Group of professionals discuss finance

Breaking news and expert analysis on legal and compliance issues

[Back To Home][Back To Archives]

From Banking and Finance Law Daily, July 17, 2013

Government’s complaint adequately set out criminal fraud case against Standard & Poors

By Richard A. Roth, J.D.

Responding to a request by Standard & Poors that a government enforcement action be dismissed because statements said to be fraudulent were only “puffery,” a United States District Judge has asked whether S&P therefore was claiming that “the company’s credit ratings service added absolutely zero value as a predictor of creditworthiness?” The statements outlined by the government were not puffery or a general statement of corporate aspirations, they were specific assertions the company knew could influence investor behavior, the judge said. The judge also rejected S&P’s attack on the specificity of the government’s complaint and the complaint’s description of who was the victim of the alleged fraud (U.S. v. McGraw-Hill Companies, Inc., July 16, 2013, Carter, U.S. District Judge).

S&P, a subsidiary of McGraw-Hill Companies, Inc., was described in the complaint as one of the three major U.S. credit rating agencies. During the period before the financial crisis, its business included giving ratings for the differing classes—or tranches—of structured debt securities. Ratings were important because investors in lower-rated tranches demanded higher interest rates because financial institutions generally would not invest in low-rated tranches.

The issuers of the securities paid S&P for ratings, which were to be used by investors in making investment decisions. The government asserted this created a conflict of interest. The government also said that S&P was classified by the Securities and Exchange Commission as a Nationally Recognized Statistical Rating Organization (NRSRO) based, in part, on S&P’s own code of conduct covering conflicts of interest.

The enforcement action sought civil penalties under the Financial Institutions Reform, Recovery, and Enforcement Act (FIRREA) for violations of criminal laws against mail fraud, wire fraud, and financial institutions fraud.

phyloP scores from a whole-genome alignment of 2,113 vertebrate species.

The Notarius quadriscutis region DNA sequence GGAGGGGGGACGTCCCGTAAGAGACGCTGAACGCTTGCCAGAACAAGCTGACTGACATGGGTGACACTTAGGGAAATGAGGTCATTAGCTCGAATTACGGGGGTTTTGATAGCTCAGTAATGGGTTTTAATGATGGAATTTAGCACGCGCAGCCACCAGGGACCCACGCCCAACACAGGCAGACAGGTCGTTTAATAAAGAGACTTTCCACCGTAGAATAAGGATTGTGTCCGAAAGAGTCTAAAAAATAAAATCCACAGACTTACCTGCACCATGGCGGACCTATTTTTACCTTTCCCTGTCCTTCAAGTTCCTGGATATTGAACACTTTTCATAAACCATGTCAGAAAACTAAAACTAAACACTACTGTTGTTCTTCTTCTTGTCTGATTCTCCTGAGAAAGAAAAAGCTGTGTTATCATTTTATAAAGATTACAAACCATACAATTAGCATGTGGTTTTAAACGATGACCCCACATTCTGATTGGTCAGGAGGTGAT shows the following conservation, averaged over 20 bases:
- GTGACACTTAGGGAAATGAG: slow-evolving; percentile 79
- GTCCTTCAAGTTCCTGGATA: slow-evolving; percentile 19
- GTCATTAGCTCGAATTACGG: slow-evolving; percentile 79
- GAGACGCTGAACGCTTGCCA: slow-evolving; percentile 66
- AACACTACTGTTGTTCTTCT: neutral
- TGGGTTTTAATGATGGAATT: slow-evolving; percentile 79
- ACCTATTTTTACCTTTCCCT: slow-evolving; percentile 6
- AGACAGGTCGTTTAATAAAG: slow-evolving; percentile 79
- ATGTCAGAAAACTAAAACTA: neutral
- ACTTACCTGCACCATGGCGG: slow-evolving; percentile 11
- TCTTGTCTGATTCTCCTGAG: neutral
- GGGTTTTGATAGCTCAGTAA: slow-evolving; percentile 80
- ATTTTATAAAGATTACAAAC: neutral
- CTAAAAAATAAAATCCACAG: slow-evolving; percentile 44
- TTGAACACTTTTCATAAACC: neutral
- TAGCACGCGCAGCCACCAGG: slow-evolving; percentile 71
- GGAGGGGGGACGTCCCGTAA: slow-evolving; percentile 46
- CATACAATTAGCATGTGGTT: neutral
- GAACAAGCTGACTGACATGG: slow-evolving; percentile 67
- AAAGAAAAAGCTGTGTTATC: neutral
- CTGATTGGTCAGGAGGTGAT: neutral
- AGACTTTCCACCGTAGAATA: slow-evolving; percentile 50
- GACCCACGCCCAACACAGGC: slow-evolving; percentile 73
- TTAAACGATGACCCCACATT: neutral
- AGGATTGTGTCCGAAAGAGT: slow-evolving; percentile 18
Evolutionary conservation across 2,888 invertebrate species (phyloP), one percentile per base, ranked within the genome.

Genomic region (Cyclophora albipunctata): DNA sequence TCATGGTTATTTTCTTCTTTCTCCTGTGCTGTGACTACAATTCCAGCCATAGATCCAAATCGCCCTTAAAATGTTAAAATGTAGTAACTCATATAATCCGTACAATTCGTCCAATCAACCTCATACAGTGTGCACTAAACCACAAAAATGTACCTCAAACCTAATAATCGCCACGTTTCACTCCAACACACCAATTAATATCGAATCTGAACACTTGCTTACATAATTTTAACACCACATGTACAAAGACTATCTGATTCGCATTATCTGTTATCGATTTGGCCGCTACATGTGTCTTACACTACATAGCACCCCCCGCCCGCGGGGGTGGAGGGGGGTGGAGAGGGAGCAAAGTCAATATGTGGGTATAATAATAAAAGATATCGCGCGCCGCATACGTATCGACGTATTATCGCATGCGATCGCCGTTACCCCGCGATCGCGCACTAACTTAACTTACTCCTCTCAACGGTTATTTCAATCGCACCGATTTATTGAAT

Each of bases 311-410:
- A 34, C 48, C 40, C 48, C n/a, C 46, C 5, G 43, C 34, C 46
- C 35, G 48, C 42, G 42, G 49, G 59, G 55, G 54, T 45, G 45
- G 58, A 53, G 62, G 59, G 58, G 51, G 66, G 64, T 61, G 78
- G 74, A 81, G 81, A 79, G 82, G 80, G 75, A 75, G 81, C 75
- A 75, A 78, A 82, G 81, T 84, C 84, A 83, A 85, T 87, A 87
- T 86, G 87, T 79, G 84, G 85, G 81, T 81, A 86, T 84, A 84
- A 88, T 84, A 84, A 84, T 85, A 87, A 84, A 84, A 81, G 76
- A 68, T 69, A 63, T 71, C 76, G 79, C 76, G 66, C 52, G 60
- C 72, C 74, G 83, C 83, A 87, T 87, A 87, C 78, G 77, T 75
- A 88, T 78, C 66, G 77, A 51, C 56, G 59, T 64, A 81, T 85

Fraud claims. The government’s complaint included detailed claims about the company’s description of its policies and procedures and the company’s violations of those same policies and procedures. Those claims boiled down to allegations that S&P claimed to have taken a number of steps to insulate its rating functions from its business functions, while actually allowing the business functions to exert significant influence over rating decisions.

The result, the government said, was that S&P issued ratings that did not accurately reflect the risks of the rated securities. Among other claims, the government charged that one S&P document called for changes in calculated probabilities of default when doing so was necessary to benefit the business. Another S&P document said that when a calculation did not meet business needs, “we have to change our parameters ex-post to accommodate,” the government alleged.

Puffery. The judge’s skepticism over S&P’s claim that the alleged assertions would have constituted only general, subjective claims—puffery—was made clear from his characterization of the company’s position:

They claim that, out of all the public statements that S&P made to investors, issuers, regulators, and legislators regarding the company’s procedures for providing objective, data-based credit ratings that were unaffected by potential conflicts of interest, not one statement should have been relied upon by investors, issuers, regulators, or legislators who needed to be able to count on objective, data-based credit ratings.

The court did not accept that position.